[1919] Looking beyond Western Europe, which includes — apart from Spain and Portugal, soon to become part of our EEC family — several neutral states with whom our relations are warm and mutually beneficial, we come to the other half of our tragically divided continent: Eastern Europe and the USSR. These countries, too, share in our common cultural heritage of European civilization and it is a tragedy that human contact between the two halves of our continent has been reduced by political and ideological differences to a level far below what the bonds between our peoples would in normal circumstances bring about.

Historical faults on both sides have contributed to the present level of tension in East-West relations within Europe. On the one hand there was perhaps less than sufficient understanding in the West of the Soviet Revolution in its early years and occasionally of certain aspects of the Soviet Union's sensitivities in relation to its security in more recent times. On the other hand the Soviet Union cannot but be aware of the deep mistrust and even fear which are generated in Western countries by the combination of massive military power with a doctrine of the inevitability of conflict between social systems and of the ultimate triumph everywhere of the Soviet model of society. I believe that the Soviet Union could only benefit from a loosening of the constraints on human contacts between East and West. I do not believe that greater human contact would damage the national security of the USSR and I look forward to the day when the cultural unity of Europe, which has continued in spite of all barriers, will again be permitted a full self-expression.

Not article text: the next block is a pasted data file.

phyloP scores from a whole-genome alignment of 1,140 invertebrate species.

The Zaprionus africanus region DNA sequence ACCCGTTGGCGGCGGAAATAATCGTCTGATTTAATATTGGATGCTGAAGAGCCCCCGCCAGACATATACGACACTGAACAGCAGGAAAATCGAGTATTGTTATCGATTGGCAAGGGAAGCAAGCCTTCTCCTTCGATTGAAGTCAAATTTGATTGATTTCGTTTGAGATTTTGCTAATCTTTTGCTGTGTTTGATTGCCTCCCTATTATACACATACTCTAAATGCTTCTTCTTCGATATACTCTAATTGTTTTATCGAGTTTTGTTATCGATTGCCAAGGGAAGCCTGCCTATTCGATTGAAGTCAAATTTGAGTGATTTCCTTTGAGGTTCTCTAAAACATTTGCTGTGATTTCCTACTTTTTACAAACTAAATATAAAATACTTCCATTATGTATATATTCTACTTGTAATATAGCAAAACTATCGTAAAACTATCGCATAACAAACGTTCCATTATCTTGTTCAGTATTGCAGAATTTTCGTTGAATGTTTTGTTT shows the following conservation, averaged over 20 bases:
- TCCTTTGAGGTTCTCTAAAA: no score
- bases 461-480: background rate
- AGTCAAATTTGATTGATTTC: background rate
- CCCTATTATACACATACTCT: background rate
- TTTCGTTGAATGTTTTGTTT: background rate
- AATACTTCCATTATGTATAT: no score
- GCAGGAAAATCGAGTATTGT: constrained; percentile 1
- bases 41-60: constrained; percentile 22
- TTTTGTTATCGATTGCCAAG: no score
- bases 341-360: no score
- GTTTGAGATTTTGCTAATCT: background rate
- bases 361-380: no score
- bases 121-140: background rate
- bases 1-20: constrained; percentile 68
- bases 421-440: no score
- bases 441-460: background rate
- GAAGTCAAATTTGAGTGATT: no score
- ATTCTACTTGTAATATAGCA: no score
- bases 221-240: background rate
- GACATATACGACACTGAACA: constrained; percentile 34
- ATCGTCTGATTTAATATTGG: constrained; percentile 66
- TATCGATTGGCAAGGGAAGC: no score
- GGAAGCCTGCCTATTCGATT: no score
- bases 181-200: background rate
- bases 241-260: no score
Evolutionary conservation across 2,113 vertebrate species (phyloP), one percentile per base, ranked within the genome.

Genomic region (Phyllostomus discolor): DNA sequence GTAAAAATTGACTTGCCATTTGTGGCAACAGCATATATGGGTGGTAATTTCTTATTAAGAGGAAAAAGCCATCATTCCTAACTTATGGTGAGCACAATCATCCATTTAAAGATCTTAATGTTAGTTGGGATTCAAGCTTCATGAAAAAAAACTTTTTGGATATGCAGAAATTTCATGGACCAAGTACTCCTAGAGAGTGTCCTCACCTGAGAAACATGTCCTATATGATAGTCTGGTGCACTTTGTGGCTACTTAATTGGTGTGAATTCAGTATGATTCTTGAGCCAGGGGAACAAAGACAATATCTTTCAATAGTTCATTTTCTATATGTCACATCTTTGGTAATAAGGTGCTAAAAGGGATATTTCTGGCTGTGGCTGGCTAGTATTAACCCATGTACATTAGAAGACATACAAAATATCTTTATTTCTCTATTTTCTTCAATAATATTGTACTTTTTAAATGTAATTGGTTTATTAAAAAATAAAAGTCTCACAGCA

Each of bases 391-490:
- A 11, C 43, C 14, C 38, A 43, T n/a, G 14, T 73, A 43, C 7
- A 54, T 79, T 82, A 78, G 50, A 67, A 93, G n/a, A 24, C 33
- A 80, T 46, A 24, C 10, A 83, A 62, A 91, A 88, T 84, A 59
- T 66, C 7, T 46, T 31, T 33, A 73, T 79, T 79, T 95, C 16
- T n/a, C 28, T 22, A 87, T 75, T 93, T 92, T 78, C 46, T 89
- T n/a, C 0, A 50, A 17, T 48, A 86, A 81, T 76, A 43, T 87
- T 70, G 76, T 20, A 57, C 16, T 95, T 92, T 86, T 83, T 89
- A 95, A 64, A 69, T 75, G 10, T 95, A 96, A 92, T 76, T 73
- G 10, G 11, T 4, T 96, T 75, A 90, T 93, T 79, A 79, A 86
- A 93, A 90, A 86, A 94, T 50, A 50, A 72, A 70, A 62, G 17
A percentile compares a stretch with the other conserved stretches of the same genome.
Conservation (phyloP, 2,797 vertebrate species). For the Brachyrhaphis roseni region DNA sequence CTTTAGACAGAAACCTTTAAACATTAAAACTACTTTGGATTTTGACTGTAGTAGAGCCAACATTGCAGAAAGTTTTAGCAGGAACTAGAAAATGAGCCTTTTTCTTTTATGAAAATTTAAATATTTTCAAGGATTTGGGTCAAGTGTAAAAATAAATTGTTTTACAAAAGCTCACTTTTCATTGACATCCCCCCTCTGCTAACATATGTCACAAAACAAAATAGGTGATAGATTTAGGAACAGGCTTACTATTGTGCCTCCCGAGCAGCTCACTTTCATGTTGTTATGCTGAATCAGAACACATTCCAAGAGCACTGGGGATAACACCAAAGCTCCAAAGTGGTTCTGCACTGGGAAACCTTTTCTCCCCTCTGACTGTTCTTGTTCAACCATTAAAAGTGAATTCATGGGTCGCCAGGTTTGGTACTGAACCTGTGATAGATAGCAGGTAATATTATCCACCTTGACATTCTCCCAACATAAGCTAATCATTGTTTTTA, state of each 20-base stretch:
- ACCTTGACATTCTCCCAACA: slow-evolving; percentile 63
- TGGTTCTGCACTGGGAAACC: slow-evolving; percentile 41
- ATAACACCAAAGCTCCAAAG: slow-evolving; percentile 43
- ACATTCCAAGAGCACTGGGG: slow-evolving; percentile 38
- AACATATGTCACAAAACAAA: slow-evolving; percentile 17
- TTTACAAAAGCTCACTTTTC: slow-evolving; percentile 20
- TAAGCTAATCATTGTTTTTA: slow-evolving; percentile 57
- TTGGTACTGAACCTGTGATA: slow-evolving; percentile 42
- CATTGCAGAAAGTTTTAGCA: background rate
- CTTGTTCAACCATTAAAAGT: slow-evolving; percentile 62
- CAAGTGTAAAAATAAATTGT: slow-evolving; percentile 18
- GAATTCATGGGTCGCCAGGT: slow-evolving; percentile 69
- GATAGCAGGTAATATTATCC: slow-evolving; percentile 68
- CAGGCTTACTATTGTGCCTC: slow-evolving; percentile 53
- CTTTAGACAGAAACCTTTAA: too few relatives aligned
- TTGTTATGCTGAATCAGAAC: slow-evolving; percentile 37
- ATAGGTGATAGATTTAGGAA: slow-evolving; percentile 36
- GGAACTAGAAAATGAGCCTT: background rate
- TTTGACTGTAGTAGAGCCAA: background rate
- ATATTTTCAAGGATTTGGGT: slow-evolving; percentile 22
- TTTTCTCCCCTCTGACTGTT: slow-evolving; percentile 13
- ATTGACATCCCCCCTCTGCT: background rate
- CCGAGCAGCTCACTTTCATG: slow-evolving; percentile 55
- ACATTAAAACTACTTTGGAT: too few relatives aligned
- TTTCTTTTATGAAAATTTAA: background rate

These thoughts are particularly apposite as we look at the situation of Poland, a country with which we in Ireland have so much in common in the shape of Christian and European heritage. I cannot believe that it is beyond the powers of any of the authorities concerned to devise a modus vivendi for Poland which will reconcile the Christian and European vocation of that great country with the [1920] essentials of the socialist system and with the security interests of the Soviet Union.

Outside of Europe, North America and those countries which are historically and ethnically offshoots of Europe, no part of the world is closer to us in terms of geography or of political and trading links than those countries which together make up the Arab nation. It would be foolish to attempt to deny that part of the importance to us of that region derives from its vast reserves of oil, but the links between the Arab world and Europe are older and deeper than any forged by a 20th century oil crisis. Our diplomatic efforts, through European Political Co-operation and at the UN, have in recent times of necessity focussed upon the urgent question of the rights of the Palestinian people. Along with our partners in the Ten, we accept the right of that people to self-determination with all that that implies.

The creation of a Palestinian homeland, a state — the precise model is a matter for negotiation and for the Palestinians themselves — is an essential element of a solution that would be just and lasting.

The other central principle on which Ireland and the Ten operate is the right of the State of Israel to a secure and peaceful existence behind borders recognised by its Arab neighbours. But Israel's rights do not extend to the implantation of settler colonies in the West Bank and Gaza. These are a major and growing obstacle to peace efforts.